The native bluebell, Hyacinthoides non-scipta, is also known as the common bluebell, the wood bell, the fairy flower and sometimes the wild hyacinth.  It is protected in the U.K. under the Wildlife and Countryside Act of 1981.  In a single (ancient) woodland, millions of bulbs may be found and they give rise to carpets of flowers usually in April or May.  They take advantage of the sunlight before the canopy of leaves fully develops and reduces the incident light at ground level. Read more...

The flowers are listening !

The flowers are listening !

by Chris ~ 8 May, 2019 ~ one comment

Sound is part and parcel of life.  The nervous system of animals are attuned to it; it serves to inform them of danger, of food, of mates etc.  We do not think of plants are being sensitive to or responsive to sound - though some people are convinced that talking to plants helps them to grow better (this might be due to an enhanced level of carbon dioxide near to the plants).  However, some recent studies by Professor Lilach Hadany (of Tel Aviv University) and her colleagues suggest that some plants can respond to certain sounds that bees produce. Read more...

Plastics, pollution and soil

Plastics, pollution and soil

by Chris ~ 29 April, 2019 ~ comments welcome

Plastic mulch - white (though sometimes black) polyethylene strips, each about a meter wide, can occasionally be seen stretching across fields.  Crops grow through the slits or holes in the thin plastic sheeting. The sheets are used because they help to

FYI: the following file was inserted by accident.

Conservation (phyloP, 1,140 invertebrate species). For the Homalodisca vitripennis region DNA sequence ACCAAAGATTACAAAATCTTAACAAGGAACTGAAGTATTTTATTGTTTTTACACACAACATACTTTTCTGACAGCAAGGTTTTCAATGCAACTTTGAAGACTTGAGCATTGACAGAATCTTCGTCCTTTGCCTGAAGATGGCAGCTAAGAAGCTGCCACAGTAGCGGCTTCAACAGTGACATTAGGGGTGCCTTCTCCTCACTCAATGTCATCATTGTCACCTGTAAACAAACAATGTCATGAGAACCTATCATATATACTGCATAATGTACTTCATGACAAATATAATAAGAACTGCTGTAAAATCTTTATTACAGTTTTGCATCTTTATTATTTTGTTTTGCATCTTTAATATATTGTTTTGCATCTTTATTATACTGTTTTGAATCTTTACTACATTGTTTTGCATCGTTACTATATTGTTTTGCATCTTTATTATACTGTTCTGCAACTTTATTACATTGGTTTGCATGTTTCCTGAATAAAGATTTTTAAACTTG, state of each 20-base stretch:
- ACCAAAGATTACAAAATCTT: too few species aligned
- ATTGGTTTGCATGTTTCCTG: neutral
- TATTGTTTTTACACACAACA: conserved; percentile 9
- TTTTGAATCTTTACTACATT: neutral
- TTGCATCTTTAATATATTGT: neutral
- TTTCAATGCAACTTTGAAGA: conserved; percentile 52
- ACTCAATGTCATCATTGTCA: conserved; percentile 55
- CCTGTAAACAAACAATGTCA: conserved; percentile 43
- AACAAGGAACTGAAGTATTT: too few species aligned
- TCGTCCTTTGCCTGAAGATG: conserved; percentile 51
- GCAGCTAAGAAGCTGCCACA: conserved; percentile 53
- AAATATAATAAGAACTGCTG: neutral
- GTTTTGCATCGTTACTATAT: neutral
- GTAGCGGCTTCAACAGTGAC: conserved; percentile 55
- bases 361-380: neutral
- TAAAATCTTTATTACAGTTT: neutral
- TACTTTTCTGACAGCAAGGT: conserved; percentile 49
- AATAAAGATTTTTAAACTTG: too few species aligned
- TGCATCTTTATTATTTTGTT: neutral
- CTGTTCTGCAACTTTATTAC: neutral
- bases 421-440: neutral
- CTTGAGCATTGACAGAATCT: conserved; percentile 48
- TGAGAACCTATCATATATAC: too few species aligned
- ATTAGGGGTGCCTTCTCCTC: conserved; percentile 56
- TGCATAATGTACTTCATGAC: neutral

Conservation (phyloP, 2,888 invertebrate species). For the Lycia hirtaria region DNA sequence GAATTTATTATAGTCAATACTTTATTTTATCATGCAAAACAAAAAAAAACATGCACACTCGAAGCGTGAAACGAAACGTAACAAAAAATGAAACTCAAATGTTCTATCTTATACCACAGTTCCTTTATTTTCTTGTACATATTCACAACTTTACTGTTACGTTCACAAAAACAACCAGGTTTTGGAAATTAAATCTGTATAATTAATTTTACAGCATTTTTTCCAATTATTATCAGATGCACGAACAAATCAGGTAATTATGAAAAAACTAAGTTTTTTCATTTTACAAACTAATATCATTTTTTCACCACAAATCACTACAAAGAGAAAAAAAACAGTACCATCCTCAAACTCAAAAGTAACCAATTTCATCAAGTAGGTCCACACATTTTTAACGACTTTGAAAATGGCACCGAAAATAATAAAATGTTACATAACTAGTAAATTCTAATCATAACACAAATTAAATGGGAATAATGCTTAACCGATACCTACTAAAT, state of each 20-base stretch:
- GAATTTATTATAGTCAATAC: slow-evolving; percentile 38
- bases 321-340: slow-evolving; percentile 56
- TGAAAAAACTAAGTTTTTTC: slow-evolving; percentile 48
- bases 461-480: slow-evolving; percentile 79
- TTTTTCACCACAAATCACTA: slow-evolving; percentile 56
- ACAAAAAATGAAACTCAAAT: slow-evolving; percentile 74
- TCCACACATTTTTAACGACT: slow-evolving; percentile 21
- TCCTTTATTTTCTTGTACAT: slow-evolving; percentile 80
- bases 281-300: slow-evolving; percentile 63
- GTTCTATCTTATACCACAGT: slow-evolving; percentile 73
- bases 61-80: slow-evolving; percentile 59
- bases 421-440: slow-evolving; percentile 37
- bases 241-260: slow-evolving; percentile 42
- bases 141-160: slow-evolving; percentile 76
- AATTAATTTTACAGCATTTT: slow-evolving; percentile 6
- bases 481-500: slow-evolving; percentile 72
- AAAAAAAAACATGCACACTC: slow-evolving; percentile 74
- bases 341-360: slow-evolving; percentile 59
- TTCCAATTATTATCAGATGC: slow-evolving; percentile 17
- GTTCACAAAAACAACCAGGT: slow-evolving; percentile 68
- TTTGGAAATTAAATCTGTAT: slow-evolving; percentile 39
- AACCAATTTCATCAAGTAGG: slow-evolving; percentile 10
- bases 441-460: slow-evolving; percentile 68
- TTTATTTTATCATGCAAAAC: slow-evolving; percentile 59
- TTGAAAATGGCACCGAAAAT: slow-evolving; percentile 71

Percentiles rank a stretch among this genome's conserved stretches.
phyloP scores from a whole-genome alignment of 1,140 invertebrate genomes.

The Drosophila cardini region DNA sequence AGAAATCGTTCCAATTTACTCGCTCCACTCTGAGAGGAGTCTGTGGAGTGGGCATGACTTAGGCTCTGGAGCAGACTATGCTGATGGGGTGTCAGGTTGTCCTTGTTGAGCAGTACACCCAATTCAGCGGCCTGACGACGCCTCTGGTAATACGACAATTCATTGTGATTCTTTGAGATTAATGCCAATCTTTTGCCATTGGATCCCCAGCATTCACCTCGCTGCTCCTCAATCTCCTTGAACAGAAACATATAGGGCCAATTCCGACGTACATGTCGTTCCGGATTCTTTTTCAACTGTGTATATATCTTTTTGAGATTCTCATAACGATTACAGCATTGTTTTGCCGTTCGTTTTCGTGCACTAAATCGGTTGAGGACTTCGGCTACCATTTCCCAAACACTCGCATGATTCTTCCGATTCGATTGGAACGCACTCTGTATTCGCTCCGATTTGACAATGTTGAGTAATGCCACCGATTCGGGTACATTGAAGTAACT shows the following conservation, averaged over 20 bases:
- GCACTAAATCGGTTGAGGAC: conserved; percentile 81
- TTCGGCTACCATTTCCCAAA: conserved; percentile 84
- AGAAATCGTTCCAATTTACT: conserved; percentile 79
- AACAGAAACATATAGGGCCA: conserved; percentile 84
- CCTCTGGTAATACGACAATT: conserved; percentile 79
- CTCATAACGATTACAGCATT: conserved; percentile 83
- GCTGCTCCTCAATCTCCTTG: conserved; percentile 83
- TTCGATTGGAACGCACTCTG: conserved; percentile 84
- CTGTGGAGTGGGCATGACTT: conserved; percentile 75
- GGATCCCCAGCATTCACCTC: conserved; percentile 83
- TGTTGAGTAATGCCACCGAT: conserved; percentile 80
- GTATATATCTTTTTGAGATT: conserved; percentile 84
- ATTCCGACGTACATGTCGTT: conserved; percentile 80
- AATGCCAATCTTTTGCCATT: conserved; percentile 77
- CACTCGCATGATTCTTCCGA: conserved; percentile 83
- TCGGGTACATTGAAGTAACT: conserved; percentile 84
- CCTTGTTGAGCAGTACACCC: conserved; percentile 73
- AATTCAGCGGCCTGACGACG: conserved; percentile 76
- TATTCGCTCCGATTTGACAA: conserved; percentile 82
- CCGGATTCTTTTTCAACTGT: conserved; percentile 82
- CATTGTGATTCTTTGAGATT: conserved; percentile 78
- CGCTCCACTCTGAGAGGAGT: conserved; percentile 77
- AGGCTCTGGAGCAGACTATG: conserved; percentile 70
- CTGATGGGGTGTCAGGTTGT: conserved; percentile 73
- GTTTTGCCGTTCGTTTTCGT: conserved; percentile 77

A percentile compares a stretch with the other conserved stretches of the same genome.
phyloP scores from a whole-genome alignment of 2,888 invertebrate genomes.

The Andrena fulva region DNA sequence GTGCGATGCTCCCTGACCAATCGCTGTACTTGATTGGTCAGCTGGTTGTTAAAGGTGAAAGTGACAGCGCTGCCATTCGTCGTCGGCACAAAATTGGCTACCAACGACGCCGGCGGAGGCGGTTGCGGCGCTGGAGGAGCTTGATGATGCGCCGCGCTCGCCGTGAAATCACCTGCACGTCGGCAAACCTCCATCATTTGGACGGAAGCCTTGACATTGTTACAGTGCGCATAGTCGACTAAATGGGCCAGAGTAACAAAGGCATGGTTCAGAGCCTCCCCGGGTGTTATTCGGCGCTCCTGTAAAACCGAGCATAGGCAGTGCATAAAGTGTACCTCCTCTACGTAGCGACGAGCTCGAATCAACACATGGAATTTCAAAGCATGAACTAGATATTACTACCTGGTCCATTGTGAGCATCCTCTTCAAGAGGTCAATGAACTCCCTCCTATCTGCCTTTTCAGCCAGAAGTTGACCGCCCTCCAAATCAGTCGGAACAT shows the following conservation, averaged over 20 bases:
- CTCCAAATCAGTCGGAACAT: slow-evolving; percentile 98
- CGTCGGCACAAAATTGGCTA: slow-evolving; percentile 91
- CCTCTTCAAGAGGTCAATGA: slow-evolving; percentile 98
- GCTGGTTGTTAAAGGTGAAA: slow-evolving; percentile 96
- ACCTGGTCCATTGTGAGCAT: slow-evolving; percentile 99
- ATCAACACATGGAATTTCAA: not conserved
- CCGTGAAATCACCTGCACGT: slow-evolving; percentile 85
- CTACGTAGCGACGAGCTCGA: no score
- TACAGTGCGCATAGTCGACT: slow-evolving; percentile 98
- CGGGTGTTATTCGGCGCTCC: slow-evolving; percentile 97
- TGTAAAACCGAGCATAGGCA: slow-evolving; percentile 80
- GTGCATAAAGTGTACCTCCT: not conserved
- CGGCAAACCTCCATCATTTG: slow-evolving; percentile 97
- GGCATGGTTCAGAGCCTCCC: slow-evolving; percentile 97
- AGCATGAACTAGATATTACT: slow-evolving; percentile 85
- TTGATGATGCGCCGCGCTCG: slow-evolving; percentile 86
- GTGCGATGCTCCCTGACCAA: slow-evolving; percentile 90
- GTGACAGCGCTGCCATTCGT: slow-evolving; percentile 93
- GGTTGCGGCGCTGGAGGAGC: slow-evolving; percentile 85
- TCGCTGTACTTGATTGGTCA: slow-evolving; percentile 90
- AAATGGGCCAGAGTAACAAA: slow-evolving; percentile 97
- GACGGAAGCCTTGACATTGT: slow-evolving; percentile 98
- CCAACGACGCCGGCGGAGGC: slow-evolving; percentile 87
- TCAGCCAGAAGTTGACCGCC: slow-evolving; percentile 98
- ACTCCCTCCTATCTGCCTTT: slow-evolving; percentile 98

• conserve water, 
  • suppress weeds, 
  • reduce soil compaction
  • boost soil temperatures
  • reduce waste - by keeping ripening fruit off the soil

Read more...

tulip - open and closed

Plants on the move …..

by Lewis ~ 25 April, 2019 ~ one comment

In 1880, Darwin wrote a book entitled “The power of movement in Plants” in which he described many examples of the “sleep movement’ of plants.  He noted that some flowers closed up at night (e.g. crocuses, tulips, poppies), whilst other plants had leaves that moved or closed up at night time.  He recorded that the pea and bean family (legumes / fabaceae) had a number of species that exhibited these ‘sleep movements”.

Movement in plants is achieved either through growth or through changes in the water content of cells (the turgidity of cells).  Phototropism is an example of an irreversible growth response Read more...

Peat - a vast carbon (and water) store

Peat – a vast carbon (and water) store

by Lewis ~ 21 April, 2019 ~ comments welcome

Last year, the Woodland’s blog reported on the moorland fires around the U.K. and this Easter weekend yet another fire has been reported at Ilkley  These fires have a devastating effect on local wildlife.  Sadly,  extensive peat wildfires have occurred in places as diverse as Indonesia (in 2015) and Greenland.  

The fire (in Indonesia) and its associated smoke was responsible for the deaths of people and animals,  and caused billions of pounds of damage through the destruction of homes and businesses.  Also,  the fires released truly massive amounts of carbon dioxide (a greenhouse gas) into the atmosphere. Read more...